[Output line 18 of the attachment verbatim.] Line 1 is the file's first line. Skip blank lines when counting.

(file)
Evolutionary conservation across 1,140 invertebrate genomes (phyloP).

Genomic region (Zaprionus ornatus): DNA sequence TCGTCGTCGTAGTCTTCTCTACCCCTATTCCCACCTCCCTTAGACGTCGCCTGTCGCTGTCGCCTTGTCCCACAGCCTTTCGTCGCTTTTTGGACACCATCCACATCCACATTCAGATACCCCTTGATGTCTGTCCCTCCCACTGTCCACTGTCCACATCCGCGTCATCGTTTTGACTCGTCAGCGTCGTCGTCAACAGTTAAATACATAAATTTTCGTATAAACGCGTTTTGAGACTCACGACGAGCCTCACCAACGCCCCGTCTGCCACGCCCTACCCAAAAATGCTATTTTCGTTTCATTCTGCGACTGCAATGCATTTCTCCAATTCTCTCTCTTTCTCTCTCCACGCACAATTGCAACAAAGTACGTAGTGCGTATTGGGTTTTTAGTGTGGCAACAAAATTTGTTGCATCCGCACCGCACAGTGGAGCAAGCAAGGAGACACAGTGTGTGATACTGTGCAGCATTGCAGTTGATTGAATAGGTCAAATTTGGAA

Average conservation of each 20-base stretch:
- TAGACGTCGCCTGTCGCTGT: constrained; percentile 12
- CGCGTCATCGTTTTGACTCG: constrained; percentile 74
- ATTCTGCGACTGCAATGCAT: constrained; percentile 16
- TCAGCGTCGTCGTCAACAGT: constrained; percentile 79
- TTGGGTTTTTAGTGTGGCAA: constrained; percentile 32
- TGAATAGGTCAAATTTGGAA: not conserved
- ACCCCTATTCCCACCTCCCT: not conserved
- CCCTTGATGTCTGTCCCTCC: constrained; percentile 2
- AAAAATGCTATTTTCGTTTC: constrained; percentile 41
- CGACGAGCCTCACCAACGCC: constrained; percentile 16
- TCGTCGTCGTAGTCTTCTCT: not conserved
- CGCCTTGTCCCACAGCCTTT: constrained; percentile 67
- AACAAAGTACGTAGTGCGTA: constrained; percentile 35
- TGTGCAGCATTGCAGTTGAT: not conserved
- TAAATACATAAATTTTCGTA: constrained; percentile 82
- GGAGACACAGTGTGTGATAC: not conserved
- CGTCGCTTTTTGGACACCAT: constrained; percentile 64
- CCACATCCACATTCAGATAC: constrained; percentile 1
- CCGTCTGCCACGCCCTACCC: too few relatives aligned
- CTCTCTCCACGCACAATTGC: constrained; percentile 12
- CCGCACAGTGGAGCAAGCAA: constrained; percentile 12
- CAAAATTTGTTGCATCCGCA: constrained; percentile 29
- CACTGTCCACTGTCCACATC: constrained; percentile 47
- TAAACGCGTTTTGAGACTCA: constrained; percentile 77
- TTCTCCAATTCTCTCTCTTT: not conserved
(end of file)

- TAAATACATAAATTTTCGTA: constrained; percentile 82